Michael James Blake Suspended for Concealing Private Securities Transactions
Michael James Blake, a licensed investment professional, was suspended by FINRA after being charged by the regulators with selling interests to customers without approval from his broker-dealer, providing false information to his employer, and failing to disclose outside business activities.
Blake engaged in private securities transaction involving investment amounting to $3.2 million without prior notice and approval from his firm, in violation of NASD Conduct Rules 3040 and 2110, FINRA stated.
Blake misrepresented in various questionnaires and Outside Business Activity (OBA) forms his involvement in a Limited Liability Company (LLC) which he helped establish in April 2002. He originally informed his employer that his participation was limited to privately investing in a commercial real estate development together with four other friends. He further assured that he did not spend anytime on the business, nor did he receive any compensation as a result thereof, according to the charges.
Blake however failed to amend his declaration as regards the scope of the business, despite the expansion of the LLC into an additional 25 members and with total investments growing to $3.2 million. Of the 28 total investors in the LLC, 12 were found to have been former customers of his employers at the time, the regulators alleged.
He also failed to declare his private securities transactions, despite taking active participation in the LLC by soliciting investors, preparing documentations, processing the forwarding of the funds invested, and appraising investors of the status of their investment in the LLC, according to the charges.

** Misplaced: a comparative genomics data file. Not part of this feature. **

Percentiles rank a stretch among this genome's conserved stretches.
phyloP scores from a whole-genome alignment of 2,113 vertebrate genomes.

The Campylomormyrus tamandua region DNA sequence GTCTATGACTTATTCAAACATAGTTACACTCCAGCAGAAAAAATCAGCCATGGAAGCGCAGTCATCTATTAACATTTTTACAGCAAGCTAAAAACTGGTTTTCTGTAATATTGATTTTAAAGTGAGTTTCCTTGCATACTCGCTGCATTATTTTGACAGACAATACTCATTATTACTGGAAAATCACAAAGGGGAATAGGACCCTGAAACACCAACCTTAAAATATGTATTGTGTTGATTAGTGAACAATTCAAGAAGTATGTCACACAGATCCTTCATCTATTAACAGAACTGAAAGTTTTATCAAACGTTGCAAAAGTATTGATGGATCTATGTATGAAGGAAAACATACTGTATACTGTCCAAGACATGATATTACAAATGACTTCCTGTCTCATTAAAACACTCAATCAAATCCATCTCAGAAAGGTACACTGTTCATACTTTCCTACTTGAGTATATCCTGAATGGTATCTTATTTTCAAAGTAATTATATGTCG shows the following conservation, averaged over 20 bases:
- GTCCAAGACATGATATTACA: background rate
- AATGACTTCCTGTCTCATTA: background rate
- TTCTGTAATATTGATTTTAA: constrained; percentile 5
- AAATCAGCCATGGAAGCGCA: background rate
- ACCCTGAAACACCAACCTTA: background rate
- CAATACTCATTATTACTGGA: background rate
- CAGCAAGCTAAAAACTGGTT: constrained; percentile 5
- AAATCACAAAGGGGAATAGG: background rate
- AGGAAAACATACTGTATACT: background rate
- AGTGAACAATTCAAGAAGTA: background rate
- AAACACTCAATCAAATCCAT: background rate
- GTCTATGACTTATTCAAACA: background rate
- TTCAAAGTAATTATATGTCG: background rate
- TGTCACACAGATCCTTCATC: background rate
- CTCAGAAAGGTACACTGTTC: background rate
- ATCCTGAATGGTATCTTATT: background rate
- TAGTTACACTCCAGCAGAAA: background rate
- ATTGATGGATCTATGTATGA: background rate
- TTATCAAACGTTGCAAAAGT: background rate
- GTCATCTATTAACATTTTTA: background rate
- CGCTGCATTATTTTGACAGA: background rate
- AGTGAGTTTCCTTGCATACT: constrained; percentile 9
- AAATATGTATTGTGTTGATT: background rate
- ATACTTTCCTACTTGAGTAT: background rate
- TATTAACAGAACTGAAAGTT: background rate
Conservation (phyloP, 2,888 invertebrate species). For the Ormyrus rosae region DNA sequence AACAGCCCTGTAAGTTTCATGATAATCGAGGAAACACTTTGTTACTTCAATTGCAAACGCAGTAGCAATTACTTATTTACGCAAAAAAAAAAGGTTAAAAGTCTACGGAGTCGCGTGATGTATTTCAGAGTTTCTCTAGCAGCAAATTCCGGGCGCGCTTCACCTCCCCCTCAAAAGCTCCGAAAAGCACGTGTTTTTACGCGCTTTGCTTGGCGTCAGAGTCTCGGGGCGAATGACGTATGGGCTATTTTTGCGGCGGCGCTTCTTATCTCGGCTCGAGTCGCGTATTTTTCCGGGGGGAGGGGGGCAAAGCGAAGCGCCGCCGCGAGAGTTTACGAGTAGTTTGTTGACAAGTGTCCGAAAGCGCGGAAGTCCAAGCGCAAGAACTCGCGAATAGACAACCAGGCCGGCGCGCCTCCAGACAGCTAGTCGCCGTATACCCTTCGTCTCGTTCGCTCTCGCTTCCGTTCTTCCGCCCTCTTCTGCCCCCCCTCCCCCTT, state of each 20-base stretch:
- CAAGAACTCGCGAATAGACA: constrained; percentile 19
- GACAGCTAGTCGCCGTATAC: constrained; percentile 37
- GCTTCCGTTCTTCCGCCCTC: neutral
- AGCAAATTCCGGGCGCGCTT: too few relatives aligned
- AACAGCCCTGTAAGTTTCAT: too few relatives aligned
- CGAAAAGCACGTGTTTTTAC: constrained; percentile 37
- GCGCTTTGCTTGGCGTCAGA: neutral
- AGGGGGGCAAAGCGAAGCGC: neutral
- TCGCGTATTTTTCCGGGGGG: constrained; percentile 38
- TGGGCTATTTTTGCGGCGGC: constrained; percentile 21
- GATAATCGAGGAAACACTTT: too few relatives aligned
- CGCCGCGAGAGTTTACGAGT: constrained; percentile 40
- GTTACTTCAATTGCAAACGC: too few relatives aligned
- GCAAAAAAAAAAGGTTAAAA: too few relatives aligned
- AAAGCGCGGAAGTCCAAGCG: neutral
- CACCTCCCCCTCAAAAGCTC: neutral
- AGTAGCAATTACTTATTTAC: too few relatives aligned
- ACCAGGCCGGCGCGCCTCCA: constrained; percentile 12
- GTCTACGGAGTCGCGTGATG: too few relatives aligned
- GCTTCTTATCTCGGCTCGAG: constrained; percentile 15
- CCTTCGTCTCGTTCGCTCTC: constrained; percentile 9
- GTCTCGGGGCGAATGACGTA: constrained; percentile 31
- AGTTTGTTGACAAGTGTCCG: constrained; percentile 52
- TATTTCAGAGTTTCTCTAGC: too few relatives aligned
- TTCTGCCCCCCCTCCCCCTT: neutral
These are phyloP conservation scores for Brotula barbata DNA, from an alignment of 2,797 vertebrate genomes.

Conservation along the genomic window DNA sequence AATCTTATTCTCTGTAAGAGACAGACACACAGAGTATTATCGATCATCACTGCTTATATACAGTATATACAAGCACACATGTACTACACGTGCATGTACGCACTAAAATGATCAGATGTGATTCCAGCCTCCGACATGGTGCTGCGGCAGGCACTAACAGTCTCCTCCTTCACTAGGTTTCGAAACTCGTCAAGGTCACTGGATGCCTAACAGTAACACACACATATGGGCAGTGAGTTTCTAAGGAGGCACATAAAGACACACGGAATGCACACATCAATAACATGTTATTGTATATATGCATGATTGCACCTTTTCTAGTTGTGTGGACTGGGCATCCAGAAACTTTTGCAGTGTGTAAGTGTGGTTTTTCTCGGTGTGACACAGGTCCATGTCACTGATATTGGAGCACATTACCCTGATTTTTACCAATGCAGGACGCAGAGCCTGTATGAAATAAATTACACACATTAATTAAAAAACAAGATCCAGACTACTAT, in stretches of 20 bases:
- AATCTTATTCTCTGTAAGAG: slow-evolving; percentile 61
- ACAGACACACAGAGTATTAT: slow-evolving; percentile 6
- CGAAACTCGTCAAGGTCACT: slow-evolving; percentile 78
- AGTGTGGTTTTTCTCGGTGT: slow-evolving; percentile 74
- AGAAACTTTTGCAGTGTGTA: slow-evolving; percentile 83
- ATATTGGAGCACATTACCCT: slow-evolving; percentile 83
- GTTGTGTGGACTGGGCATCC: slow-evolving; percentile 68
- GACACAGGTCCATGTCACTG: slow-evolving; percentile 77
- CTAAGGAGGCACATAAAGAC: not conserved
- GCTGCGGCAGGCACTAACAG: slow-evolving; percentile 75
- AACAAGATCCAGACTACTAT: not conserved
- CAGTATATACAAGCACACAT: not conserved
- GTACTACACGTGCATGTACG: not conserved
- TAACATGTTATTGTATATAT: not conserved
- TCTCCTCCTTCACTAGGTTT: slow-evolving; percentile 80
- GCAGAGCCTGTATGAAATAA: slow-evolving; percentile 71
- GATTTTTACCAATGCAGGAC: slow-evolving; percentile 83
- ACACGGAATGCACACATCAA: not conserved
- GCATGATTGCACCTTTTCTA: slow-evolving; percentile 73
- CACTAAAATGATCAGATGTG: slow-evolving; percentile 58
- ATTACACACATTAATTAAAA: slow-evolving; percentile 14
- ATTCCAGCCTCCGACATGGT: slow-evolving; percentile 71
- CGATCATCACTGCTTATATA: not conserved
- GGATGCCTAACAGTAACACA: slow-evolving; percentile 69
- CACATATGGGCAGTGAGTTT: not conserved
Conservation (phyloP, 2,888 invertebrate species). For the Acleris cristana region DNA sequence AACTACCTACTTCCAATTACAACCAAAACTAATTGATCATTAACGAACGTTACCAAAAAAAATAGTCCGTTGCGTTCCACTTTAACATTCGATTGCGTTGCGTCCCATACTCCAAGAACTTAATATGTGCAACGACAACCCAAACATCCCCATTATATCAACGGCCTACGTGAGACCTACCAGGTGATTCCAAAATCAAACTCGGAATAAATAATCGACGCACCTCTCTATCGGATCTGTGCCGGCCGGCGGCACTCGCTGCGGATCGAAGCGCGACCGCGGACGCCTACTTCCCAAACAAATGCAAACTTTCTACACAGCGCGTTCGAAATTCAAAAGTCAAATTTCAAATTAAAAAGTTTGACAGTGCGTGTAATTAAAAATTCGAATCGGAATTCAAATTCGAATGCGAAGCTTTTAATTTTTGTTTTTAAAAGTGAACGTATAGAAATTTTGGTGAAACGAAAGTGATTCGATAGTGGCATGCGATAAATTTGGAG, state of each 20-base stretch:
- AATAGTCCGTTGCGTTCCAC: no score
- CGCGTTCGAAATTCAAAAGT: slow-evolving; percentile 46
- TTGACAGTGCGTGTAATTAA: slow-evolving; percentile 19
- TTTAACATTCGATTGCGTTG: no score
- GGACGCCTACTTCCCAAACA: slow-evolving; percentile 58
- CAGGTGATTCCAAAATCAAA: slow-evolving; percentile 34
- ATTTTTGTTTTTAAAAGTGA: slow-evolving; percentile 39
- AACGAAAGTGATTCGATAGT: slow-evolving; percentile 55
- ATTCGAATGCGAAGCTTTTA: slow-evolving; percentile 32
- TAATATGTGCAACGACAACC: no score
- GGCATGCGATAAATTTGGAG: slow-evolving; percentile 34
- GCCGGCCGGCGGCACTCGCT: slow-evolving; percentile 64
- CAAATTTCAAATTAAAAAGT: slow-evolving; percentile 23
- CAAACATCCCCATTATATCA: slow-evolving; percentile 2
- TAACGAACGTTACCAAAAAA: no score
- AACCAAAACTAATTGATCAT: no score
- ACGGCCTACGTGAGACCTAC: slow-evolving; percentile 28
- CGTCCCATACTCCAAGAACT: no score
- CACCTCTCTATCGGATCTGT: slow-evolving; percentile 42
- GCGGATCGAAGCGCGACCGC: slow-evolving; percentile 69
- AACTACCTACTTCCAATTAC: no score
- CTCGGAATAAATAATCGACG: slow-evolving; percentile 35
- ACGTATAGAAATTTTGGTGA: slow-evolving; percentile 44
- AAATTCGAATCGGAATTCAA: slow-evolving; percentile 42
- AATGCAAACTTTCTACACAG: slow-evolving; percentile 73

Blake was found to have also comingled his funds with client’s funds, and accepted checks made payable to the LLC, an entity associated with him for a securities transaction, despite the prohibition imposed by his employer.
FINRA suspended Blake for one year, with a fine of $10,000 after finding that he provided false information to his employers and failing to disclose his outside businesses.
The Peiffer Rosca securities attorneys often represent investors who lose money as a result of Ponzi schemes, investment fraud, or stockbroker misconduct. They are currently investigating the possibility of assisting investors with the recovery of their losses. They take most cases of this type on a contingency fee basis and advance the case costs, and only get paid for their fees and costs out of money they recover for their clients.
Investors who believe they lost money as a result of investment fraud or misconduct may contact the securities lawyers at Peiffer Rosca, Jason Kane or Joe Peiffer, for a free, no obligation evaluation of their recovery options, at (585) 310-5140.